I think it's safe to say we tested the limits of Redux. At times we had performance problems to address, we had challenges of maintaining consistent usage patterns between teams, and then the challenge of combining all of these disparate pieces, initially developed as separate apps, into one cohesive app. Ultimately, Redux stood up to the challenge.

Granted, many of the problems we tackled at Starbucks are not typical of all projects. But the year and a half at Starbucks pushing Redux to its limits proved to be very educational. I've since moved on to build other things, but I'll be pulling in a few relevant anecdotes from my experiences there throughout the book.

So, here we are again.

It's been almost five years since I wrote Human JavaScript and I've written another book. This time attempting to provide simple human-friendly patterns and approaches for using Redux to build reliable, maintainable, ambitious apps with Redux. The tools have changed, but the goal has not:

Build ambitious web apps while managing complexity.

I've organized the book into two main parts:

Part 1: Redux Basics

In Part 1 I'll provide a gradual introduction to the ideas and main APIs of Redux. This part is not meant to be a replacement for the official documentation. The official documentation is excellent. I'll focus on the how and why of Redux, not just the mechanics. If you're new to Redux, this way of explaining it has worked well for students in my workshops and may give you a gentler introduction than you'd get reading the documentation. If you've used Redux, the mechanics may be old news, but I don't hold my opinions back in this section either. Hopefully, it will provide some new perspectives even if you're quite experienced.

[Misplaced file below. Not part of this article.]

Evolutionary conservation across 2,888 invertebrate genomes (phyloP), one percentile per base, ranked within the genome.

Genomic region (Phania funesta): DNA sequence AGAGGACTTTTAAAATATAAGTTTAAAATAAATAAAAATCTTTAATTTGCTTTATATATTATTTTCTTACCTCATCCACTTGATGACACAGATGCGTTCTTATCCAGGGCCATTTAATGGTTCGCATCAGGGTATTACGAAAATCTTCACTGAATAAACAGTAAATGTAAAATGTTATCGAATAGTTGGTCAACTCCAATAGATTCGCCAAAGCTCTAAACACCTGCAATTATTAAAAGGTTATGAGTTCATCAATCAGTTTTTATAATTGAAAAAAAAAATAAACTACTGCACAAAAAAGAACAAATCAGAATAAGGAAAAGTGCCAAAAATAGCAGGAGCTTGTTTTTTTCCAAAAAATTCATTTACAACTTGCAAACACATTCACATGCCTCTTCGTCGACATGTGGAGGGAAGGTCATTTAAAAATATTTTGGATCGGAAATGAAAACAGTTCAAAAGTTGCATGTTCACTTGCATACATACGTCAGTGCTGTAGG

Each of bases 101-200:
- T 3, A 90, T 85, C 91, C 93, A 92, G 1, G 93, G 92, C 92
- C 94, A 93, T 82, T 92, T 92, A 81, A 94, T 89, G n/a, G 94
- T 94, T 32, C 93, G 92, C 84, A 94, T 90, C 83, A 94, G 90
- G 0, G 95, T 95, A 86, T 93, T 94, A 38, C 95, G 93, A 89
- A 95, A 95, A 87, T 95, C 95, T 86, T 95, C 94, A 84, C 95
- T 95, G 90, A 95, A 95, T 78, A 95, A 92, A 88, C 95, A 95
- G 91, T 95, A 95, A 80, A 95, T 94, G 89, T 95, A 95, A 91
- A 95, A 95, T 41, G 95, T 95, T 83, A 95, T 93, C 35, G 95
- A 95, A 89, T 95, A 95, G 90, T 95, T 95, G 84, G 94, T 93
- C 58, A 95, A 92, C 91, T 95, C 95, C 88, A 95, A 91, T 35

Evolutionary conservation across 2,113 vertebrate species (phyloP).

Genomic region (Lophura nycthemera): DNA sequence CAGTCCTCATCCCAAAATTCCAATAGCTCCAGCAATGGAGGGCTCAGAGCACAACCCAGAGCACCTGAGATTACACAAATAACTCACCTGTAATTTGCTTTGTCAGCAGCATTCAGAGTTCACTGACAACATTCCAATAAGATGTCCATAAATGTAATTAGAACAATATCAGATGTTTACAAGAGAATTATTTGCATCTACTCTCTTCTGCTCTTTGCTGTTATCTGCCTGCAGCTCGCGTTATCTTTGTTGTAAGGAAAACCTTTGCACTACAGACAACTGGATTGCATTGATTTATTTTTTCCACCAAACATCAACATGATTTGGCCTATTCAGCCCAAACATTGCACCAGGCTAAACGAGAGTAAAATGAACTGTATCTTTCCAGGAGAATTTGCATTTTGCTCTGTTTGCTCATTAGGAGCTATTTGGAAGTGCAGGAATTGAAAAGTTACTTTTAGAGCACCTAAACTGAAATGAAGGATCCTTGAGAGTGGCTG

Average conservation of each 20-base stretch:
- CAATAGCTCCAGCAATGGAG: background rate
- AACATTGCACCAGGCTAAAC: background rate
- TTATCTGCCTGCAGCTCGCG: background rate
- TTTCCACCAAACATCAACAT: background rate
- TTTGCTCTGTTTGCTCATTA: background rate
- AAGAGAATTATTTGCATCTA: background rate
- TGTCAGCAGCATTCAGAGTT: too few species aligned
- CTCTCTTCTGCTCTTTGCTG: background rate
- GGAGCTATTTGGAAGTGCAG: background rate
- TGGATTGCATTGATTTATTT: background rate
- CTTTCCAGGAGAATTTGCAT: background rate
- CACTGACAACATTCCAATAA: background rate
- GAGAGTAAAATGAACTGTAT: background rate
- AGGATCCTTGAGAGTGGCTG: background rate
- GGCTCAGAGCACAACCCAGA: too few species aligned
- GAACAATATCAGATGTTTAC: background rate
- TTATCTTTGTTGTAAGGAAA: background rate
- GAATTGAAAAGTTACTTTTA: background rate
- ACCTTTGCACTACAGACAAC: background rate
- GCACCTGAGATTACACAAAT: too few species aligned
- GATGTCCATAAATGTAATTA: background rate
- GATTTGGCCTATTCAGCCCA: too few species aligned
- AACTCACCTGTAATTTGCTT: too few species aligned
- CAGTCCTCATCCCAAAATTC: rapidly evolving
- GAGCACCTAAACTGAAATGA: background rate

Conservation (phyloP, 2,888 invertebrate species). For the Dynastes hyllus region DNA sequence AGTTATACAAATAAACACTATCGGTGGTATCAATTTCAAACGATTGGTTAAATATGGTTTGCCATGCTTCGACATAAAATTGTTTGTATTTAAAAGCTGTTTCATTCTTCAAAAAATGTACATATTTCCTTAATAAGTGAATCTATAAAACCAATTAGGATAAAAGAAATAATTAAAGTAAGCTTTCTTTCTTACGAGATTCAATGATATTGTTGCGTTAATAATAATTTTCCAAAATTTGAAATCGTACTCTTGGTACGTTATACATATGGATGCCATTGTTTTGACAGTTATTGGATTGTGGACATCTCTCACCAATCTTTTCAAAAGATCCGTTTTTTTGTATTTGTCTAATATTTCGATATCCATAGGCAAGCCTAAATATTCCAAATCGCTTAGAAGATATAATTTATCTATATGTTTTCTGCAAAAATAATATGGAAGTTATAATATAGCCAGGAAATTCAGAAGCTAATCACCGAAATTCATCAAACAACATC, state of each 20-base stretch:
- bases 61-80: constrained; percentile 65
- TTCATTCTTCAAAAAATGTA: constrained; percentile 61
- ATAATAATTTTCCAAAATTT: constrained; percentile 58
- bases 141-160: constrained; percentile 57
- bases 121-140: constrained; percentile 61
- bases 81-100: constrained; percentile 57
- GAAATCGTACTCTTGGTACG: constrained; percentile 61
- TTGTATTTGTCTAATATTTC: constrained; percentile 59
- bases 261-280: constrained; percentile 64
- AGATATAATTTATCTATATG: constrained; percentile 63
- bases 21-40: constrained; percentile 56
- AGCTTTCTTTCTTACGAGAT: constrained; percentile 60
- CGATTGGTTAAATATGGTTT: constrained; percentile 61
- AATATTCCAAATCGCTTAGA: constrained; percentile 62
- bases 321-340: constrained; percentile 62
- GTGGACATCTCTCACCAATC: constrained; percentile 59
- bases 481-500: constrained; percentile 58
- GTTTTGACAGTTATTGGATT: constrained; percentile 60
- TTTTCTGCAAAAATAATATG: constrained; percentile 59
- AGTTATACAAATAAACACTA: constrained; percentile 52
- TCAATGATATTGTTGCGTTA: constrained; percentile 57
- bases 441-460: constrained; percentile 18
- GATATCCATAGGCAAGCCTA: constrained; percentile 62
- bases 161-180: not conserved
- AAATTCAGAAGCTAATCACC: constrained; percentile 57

Part 2: Redux Patterns

In Part 2 I'll present the patterns and approaches that have proven themselves to work well, and cover topics such as:

  1. How to express complex logic without complex code
  2. How to build super resilient apps that not only tolerate, but expect and recover from failure
  3. How to manage the challenges of client-side caching (versioning, cache invalidation, and max age)
  4. How to let Redux handle routing
  5. How to keep your apps fast and tiny
  6. How you can run your entire Redux store in a WebWorker

What follows are my highly opinionated perspectives on Redux and the patterns that have worked well for me.

I hope you find them useful as well.

Accompanying examples

There are several runnable demos and example apps that are referenced throughout the book. For simplicity, most of them are on If you're not familiar with CodeSandbox, it makes it easy to see both the code and the resulting app without the need to install or run anything locally. If you prefer to run them locally, look for the download button on to download the project as a Zip file. Make sure you have the latest stable version of node.js installed, then run npm install and npm start in the unzipped project directory. There's also a list of all the referenced examples in the appendix.

Tech reviewers

I'd also like to say a big "thank you" to the people who were kind enough to review this book. Their feedback dramatically improved what you're about to read. I'd strongly encourage you to follow them and their work:

  1. Cody Lindley @codylindley
  2. Jessica Lord @jllord
  3. Alex Lande @alexlande
  4. Reginald Braithwaite @raganwald
  5. Dion Almaer @dalmaer
  6. Mark Erikson @acemarke
  7. Jason Miller @_developit
  8. Philip Roberts @philip_roberts
  9. Adam Rackis @adamrackis

results matching ""

    No results matching ""